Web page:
For the first 5 years this website existed, I used Zenfolio to host it. But after increasing frustration with the service, I decided to build a new site using WordPress. I spent half of last year building it, but after the switch I wasn't happy with the result, so I recently reverted back to my Zenfolio site again.
This post is a brief discussion of the pros and cons of the two respective platforms, which I hope will prove useful to other photographers and developers out there.
I mean I say 'brief'; but you may want to grab a coffee and settle in for a long read...
The main reason behind creating a website was, and still is, to have a place for my portfolio to live online. A little corner of the internet that's mine. Somewhere I can direct people to look if they want to see what I'm doing, or people can stumble across themselves.
I also wanted to offer an integrated print-purchasing option, for anyone who likes what they see, and would like a print up at home. In this respect, Zenfolio was a very attractive option. The photo management behind the scenes is excellent. It's clear that this is a platform designed for photographers from the ground up. The basic print-ordering & selling mechanism is very well integrated into the site, and required little intervention/work from me when orders came in. It was also very easy to customise the look and feel of my site. Without wishing to use a word as dirty as 'branding', I was able to easily create a site that felt like mine, within 2 weeks (the free trial period). And when occasional print orders came in, I'd receive an email notification, and I just needed to log in and approve the order. Then it was sent on to the printers, who fulfilled the order. It really is a great setup and workflow for an easy life. As a beginner, it was all I wanted.
It's fair to say I have a love/hate relationship with Zenfolio. It allowed me to concentrate on my photography, and put my time and attention into learning to take better photos, rather than constructing and maintaining a website. And it gave me an opportunity to sell my work with minimal experience and understanding of the process to begin with. I don't think I would be where I am today without Zenfolio. But it's funny how little issues can become increasingly frustrating over a period of 5 years. My photography improved, my requirements grew, and the rest of the web evolved, meanwhile Zenfolio seemed almost glacial in its reaction speed.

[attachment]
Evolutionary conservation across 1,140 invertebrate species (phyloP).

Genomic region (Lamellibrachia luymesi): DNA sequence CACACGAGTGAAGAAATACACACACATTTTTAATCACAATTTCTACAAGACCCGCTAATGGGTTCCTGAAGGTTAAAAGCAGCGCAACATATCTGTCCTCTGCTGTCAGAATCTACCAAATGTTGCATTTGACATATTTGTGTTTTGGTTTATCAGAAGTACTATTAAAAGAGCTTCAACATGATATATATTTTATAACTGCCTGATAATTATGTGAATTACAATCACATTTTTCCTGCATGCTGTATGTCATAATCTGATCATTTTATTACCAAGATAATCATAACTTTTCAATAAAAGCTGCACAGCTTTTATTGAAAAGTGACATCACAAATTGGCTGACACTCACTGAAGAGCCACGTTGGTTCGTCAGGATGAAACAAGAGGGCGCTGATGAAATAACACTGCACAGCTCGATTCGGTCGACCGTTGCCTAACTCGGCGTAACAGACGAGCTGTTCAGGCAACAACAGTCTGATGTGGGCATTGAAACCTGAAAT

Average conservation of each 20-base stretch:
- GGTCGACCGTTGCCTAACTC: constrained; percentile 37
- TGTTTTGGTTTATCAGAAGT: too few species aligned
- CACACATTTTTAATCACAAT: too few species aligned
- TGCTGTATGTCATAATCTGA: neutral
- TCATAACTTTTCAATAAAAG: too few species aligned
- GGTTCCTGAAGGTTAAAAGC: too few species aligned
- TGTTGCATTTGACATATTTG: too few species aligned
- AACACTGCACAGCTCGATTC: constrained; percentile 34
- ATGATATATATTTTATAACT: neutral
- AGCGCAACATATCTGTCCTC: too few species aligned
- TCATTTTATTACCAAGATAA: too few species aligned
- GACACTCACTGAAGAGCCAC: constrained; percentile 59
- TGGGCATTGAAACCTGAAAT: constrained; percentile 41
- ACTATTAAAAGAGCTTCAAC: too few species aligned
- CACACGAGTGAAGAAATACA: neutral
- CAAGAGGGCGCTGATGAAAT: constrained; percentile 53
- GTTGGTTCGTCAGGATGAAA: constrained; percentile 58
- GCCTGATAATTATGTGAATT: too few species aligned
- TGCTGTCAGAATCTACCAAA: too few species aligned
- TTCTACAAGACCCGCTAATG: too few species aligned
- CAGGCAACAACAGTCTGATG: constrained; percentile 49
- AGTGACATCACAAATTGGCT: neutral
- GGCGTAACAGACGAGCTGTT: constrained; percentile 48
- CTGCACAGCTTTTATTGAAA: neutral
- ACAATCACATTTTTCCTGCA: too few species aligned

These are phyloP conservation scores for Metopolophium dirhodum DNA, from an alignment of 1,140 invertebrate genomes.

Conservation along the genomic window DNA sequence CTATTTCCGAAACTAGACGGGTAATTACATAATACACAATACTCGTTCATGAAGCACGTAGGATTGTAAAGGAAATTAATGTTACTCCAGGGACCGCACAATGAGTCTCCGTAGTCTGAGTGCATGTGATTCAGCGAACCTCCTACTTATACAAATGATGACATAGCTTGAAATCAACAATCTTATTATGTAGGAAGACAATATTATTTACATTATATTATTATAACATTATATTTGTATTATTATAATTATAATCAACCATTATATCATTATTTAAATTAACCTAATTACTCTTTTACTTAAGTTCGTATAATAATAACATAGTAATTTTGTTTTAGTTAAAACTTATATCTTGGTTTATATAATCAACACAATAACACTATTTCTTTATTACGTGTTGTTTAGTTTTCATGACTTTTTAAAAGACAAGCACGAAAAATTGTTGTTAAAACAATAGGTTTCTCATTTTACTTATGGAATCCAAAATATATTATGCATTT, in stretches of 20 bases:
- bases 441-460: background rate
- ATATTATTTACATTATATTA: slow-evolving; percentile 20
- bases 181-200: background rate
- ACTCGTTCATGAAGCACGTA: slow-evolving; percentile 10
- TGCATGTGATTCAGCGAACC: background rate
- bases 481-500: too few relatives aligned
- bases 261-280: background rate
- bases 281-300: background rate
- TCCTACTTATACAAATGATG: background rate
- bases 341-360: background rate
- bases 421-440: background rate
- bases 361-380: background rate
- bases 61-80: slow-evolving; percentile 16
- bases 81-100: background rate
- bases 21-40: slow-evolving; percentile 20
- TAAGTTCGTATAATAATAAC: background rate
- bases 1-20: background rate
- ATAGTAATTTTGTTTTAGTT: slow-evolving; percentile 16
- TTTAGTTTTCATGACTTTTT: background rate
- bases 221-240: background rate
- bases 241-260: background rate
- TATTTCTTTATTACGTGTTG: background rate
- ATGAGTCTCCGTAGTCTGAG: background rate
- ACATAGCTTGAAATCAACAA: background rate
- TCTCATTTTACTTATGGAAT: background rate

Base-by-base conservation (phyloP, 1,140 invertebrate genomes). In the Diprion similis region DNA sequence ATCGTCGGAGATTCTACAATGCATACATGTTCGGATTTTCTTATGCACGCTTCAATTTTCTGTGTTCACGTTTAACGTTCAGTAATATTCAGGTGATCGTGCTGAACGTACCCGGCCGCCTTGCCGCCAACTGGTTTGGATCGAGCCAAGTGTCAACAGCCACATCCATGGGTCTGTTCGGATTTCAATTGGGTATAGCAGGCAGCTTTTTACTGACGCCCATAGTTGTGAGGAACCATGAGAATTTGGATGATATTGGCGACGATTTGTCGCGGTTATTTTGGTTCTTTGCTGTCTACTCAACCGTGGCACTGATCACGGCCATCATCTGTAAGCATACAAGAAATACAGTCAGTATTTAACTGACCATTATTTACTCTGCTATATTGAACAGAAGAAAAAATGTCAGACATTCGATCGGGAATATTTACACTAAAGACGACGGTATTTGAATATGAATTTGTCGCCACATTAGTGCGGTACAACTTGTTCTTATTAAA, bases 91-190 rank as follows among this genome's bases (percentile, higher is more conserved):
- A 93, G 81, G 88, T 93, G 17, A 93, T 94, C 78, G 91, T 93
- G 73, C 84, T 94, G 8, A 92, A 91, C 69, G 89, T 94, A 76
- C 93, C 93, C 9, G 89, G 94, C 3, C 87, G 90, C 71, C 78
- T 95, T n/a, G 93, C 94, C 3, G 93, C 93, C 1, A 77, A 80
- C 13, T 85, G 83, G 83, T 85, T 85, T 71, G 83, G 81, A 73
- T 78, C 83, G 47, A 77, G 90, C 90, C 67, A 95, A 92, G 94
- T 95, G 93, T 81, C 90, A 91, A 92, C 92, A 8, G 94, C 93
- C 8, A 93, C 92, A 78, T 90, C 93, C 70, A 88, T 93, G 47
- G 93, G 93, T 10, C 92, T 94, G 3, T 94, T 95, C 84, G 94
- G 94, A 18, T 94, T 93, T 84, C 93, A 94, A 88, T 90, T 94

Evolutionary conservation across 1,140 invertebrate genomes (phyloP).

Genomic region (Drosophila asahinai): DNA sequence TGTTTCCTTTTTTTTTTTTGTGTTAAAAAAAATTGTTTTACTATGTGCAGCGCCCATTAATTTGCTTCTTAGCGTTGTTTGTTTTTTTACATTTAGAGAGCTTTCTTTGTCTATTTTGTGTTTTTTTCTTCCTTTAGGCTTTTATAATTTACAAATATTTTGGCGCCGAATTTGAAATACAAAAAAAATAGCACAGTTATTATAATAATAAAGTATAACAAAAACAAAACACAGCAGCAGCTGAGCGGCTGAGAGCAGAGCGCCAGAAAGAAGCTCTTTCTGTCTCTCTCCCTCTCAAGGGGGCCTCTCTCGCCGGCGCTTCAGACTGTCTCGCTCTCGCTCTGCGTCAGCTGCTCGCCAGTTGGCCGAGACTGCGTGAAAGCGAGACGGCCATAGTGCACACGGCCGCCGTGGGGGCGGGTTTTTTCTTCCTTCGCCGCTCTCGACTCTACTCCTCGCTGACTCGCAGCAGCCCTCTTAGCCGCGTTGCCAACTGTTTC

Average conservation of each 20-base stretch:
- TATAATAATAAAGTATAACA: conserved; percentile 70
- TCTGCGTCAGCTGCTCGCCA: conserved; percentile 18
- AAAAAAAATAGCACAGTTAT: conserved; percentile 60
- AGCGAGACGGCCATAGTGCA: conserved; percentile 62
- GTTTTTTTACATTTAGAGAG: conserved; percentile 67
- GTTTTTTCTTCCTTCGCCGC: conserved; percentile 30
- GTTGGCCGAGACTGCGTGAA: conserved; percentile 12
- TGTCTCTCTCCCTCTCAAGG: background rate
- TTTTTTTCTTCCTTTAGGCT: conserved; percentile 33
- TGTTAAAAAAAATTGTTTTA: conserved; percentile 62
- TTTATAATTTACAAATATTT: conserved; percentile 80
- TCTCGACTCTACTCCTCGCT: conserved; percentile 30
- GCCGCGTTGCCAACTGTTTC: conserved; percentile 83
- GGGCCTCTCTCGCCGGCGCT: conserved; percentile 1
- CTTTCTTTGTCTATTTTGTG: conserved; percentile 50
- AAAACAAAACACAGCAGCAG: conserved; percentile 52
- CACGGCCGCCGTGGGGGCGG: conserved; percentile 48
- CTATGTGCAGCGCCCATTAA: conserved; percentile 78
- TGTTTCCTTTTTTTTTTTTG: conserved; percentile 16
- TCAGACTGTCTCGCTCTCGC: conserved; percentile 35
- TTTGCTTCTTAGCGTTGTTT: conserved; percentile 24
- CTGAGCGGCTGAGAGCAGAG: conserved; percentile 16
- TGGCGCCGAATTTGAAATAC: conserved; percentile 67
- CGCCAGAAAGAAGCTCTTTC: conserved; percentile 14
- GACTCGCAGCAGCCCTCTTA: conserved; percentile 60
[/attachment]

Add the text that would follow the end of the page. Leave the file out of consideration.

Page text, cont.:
There were so many simple, targeted fixes requested on the forum and UserVoice platform over the years, which could have delivered an improved service for Zenfolio users, but were never addressed. What few updates were delivered were so minor and slow to arrive, it suggests Zenfolio are probably functioning with as few as 1 or 2 developers. It certainly gave the impression of a company top-heavy with marketing to attract new customers, rather than a proactive attitude to serving current users. It was so frustrating to see a good company lack the resources to address key issues, or have those resources directed elsewhere to features which offer little or no value to it's user base.
I'd say the main reasons why Zenfolio were no longer meeting my requirements were...
I'm increasingly looking to make my site discoverable via search engines. I was using Google Web Master Tools, and as much relevant text as possible on my pages, and I'd reached the limit of what I was able to achieve with SEO myself. Yet my site still rated very poorly on SEO analysis due to the underlying code and structure of the Zenfolio platform.
For example, it's maddening that the URL for each photo page is just a series of random characters, such as
This doesn't give Google any idea about the content or subject matter.
This process was so convoluted, it needed serious simplification. In addition to that, I don't want my customers to have access to paper choice, cropping, etc. I can do that myself. I just want a simple way of selecting prints at various sizes. And I don't want generic wedding or portrait photos on the example products. It's not a good look for a nature and wildlife photography site.
A related note, and a major reason for looking elsewhere, is the paper and print sizes available for Fine Art Prints are very limited - particularly for One Vision Imaging in the UK. OVI have so many options on their website, but very few through Zenfolio (and they're odd shapes/aspect-ratios). I considered self-fulfilled prints, so I can choose a vendor myself, but it felt like a lot of hard work, and I'd be missing part of what I like about Zen; the ease of the sales workflow. If I'm going to offer self-fulfilled products, I can do that without Zenfolio.
The look and feel of a Zen site dated since I joined 5 years ago, and other websites have moved on to a more modern long-page, flat UI styling, with a responsive design that works equally well on multiple devices. It would be nice to have a site that looks modern and stylish, as that says a lot about the general approach I want to put across to potential viewers.
Ah, the grass was definitely greener on the Wordpress side :-)